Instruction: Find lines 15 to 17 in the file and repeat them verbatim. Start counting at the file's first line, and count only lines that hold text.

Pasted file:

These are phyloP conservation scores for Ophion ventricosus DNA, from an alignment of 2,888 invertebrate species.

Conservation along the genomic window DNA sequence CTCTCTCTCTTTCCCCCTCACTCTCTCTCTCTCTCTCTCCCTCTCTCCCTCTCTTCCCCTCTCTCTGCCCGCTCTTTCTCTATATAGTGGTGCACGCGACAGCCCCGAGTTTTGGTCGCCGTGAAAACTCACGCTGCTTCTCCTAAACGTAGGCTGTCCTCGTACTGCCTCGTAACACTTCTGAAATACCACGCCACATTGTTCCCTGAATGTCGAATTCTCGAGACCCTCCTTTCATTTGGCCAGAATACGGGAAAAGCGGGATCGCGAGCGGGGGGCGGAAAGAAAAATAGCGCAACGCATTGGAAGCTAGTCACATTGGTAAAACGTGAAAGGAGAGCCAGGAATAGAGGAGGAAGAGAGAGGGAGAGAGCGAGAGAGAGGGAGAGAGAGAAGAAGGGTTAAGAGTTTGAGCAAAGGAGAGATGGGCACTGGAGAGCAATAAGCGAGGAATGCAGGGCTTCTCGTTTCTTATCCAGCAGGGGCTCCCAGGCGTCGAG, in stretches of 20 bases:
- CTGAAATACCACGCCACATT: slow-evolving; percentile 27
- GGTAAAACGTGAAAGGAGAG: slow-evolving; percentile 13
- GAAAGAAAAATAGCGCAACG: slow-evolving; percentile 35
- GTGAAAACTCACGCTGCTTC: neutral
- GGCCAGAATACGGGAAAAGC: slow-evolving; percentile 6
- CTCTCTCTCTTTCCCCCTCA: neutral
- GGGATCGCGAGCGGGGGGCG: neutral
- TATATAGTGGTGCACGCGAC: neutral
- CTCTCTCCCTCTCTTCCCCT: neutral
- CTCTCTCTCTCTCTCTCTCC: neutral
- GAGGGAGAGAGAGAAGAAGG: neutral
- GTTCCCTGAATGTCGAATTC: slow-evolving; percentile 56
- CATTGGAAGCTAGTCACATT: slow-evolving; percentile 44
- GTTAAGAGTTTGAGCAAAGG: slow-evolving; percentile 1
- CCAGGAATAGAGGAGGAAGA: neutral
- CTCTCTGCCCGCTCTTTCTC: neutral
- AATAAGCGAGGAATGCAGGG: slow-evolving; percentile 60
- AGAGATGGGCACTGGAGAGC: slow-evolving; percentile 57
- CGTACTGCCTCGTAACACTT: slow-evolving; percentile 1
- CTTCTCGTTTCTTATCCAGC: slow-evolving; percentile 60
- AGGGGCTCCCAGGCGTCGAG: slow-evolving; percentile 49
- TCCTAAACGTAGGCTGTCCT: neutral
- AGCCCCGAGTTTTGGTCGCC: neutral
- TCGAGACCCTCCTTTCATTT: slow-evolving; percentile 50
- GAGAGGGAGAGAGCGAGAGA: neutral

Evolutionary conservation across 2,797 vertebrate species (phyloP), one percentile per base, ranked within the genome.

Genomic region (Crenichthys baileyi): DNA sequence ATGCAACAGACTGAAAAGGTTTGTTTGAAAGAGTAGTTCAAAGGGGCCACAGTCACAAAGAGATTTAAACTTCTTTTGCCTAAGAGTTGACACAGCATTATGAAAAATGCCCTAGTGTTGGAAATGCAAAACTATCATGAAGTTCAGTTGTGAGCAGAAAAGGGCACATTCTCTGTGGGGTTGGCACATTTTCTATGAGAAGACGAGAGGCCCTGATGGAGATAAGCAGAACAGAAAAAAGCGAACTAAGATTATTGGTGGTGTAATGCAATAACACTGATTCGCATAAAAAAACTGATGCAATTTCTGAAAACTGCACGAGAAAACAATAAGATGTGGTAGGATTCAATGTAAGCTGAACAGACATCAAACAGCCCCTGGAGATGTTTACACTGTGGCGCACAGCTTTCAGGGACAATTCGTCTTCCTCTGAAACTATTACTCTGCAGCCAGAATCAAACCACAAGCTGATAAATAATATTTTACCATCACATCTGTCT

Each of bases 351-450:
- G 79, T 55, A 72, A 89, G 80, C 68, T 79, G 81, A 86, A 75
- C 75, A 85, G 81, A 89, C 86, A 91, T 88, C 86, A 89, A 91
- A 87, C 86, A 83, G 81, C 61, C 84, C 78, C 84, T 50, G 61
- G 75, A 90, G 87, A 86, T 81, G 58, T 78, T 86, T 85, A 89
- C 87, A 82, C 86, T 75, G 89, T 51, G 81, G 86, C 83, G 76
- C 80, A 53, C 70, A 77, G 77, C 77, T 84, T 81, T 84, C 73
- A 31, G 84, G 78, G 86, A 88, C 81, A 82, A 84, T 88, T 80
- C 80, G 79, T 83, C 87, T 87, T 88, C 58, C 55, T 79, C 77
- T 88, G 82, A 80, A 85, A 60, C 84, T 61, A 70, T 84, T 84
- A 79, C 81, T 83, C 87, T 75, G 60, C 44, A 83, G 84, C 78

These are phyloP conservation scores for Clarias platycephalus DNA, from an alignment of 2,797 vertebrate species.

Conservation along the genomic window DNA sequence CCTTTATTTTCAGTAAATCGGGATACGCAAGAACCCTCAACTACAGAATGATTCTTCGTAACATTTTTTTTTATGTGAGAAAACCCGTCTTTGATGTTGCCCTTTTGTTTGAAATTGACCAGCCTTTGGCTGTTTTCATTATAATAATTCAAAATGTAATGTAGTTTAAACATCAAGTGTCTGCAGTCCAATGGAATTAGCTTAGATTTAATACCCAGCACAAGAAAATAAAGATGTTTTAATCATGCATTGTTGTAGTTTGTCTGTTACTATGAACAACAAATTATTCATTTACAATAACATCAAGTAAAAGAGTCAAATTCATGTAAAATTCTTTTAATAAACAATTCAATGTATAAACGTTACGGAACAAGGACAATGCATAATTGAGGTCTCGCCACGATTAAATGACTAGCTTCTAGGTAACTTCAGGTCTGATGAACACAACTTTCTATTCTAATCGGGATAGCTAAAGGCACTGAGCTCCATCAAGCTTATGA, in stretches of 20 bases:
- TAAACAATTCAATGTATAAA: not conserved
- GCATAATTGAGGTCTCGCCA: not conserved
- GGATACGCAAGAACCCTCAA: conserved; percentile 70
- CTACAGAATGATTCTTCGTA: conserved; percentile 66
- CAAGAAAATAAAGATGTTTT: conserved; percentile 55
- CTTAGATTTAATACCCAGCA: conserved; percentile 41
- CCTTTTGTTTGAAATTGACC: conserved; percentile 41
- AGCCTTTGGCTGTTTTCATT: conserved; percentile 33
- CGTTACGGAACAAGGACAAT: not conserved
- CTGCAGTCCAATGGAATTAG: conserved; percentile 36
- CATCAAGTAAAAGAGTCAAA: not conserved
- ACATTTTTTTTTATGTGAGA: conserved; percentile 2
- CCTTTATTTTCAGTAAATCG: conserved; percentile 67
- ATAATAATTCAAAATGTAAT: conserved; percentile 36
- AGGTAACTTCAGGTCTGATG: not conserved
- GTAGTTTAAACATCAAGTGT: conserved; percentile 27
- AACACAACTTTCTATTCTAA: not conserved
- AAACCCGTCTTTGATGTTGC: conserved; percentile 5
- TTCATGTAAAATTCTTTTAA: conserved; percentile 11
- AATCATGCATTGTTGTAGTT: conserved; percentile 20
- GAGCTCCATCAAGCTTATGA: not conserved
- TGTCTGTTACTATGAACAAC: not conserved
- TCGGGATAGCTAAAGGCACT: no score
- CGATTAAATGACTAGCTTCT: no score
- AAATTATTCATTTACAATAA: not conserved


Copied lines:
- CATTGGAAGCTAGTCACATT: slow-evolving; percentile 44
- GTTAAGAGTTTGAGCAAAGG: slow-evolving; percentile 1
- CCAGGAATAGAGGAGGAAGA: neutral